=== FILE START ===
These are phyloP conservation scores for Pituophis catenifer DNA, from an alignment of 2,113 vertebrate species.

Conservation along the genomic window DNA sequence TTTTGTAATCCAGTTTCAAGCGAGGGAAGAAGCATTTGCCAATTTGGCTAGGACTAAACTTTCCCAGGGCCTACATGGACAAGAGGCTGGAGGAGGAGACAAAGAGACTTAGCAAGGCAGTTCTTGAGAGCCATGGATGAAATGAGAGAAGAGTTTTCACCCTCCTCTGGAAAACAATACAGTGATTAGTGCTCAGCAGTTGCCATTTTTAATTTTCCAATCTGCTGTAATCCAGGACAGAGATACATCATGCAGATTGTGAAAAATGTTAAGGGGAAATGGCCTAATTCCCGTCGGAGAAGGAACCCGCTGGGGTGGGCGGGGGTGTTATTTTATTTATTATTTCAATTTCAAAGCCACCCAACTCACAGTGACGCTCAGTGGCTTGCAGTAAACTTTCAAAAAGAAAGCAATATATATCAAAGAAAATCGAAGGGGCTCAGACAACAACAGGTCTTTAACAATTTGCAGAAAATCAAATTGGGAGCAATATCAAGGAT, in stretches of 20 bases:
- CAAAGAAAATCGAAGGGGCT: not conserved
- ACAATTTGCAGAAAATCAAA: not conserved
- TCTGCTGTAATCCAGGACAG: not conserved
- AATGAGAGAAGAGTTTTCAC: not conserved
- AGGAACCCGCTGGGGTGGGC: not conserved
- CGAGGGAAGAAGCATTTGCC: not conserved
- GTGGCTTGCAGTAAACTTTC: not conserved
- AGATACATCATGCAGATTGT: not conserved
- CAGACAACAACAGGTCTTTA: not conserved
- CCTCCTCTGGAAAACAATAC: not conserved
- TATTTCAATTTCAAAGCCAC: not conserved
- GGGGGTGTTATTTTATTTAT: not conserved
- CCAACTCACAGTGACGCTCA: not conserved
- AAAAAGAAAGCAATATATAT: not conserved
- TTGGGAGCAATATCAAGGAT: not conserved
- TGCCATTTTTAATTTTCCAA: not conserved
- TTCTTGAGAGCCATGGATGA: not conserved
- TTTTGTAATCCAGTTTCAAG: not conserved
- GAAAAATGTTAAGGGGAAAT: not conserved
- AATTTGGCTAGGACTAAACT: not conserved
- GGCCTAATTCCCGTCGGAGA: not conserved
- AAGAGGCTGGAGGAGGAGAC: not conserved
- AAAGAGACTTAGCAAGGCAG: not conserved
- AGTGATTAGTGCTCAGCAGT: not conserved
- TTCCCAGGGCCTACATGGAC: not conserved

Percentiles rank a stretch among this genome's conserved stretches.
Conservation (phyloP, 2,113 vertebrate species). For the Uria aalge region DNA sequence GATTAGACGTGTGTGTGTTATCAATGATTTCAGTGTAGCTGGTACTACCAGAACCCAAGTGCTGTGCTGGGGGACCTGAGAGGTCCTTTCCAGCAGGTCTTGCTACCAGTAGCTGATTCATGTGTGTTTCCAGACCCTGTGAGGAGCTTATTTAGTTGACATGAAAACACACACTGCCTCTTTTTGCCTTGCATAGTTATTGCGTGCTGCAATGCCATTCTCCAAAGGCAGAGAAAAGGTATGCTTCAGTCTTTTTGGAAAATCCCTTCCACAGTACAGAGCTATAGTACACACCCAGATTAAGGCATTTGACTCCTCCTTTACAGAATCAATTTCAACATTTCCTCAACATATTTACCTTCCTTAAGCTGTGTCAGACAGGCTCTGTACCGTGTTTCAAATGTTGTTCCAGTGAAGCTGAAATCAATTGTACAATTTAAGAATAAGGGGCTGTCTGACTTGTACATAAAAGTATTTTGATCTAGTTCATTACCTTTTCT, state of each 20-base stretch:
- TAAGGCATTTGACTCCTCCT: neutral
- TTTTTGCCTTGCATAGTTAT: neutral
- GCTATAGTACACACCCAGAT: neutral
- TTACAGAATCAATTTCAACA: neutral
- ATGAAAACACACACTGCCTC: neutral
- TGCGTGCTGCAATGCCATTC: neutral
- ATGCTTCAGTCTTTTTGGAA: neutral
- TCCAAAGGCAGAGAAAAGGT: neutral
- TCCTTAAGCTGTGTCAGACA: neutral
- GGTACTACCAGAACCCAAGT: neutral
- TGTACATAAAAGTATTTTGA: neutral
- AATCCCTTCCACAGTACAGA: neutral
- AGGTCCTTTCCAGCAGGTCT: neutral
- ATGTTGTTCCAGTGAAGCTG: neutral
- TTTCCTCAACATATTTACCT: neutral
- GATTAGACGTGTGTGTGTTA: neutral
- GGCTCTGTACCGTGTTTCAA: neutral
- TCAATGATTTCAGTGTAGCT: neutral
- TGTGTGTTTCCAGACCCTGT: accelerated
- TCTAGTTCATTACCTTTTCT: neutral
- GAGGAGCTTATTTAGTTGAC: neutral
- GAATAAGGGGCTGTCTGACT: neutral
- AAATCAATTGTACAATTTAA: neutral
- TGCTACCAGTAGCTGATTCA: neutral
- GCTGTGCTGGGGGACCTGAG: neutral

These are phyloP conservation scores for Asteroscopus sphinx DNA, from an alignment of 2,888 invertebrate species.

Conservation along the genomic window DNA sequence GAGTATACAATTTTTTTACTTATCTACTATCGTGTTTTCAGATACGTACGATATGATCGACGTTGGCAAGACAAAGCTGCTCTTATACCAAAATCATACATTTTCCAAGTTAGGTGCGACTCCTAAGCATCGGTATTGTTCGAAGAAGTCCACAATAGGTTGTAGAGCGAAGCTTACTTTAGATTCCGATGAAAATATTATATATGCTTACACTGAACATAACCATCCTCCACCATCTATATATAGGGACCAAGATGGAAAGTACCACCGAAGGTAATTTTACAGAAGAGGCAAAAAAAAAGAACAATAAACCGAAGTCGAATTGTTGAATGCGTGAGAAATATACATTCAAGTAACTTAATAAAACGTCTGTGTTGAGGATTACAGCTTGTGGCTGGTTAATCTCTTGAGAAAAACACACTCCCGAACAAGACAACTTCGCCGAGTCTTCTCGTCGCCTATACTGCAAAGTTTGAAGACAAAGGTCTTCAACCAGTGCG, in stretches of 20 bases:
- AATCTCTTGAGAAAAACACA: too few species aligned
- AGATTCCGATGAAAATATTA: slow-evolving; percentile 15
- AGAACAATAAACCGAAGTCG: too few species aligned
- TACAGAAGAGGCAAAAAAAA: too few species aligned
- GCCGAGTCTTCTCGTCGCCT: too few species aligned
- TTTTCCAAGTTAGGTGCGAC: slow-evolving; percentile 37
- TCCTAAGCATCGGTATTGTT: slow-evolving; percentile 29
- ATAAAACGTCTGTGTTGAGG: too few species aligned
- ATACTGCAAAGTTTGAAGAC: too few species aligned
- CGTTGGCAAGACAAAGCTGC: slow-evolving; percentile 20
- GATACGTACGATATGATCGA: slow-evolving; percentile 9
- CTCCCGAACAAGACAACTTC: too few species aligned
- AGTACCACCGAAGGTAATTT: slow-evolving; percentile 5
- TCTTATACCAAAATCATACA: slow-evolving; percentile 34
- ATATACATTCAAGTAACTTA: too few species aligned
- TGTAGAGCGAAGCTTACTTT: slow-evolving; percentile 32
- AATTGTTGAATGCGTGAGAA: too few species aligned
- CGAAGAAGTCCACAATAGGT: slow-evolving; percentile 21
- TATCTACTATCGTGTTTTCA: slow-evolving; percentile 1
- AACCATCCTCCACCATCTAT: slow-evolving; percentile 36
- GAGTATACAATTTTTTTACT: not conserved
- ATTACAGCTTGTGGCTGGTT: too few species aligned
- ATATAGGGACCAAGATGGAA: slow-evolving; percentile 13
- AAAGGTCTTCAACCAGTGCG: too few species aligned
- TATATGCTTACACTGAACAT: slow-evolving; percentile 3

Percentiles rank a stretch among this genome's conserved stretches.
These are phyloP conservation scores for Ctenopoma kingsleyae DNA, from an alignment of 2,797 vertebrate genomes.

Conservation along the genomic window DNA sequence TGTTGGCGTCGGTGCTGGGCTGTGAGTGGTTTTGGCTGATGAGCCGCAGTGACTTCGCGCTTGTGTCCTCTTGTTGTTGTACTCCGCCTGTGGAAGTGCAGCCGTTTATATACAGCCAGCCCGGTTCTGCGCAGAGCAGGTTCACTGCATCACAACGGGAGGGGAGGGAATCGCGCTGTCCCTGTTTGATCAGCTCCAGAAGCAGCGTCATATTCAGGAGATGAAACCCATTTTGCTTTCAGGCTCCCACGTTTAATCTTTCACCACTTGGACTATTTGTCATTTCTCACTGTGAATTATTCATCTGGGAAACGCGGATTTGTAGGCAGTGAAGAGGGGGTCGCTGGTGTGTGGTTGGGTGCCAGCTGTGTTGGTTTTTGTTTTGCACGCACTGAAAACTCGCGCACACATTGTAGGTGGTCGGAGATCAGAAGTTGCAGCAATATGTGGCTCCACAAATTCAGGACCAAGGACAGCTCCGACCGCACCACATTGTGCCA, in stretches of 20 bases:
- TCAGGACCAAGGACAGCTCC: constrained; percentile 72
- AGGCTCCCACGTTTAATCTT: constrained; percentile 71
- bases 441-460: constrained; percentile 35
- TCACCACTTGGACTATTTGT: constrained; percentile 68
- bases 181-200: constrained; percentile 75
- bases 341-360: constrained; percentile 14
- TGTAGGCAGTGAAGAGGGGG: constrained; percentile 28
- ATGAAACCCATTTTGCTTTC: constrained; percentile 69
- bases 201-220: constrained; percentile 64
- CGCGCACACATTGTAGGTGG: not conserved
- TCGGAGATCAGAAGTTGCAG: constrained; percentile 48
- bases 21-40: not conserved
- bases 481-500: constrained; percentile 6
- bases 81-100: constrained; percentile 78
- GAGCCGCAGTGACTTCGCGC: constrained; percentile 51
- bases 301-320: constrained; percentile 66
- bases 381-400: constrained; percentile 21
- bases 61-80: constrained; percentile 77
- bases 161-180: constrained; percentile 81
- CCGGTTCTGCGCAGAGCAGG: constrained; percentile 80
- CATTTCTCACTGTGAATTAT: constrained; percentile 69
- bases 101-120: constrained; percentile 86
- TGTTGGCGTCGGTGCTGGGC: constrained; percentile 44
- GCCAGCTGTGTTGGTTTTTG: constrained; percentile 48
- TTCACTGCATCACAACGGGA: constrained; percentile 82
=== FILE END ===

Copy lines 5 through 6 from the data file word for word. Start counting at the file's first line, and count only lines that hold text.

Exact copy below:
- TCTGCTGTAATCCAGGACAG: not conserved
- AATGAGAGAAGAGTTTTCAC: not conserved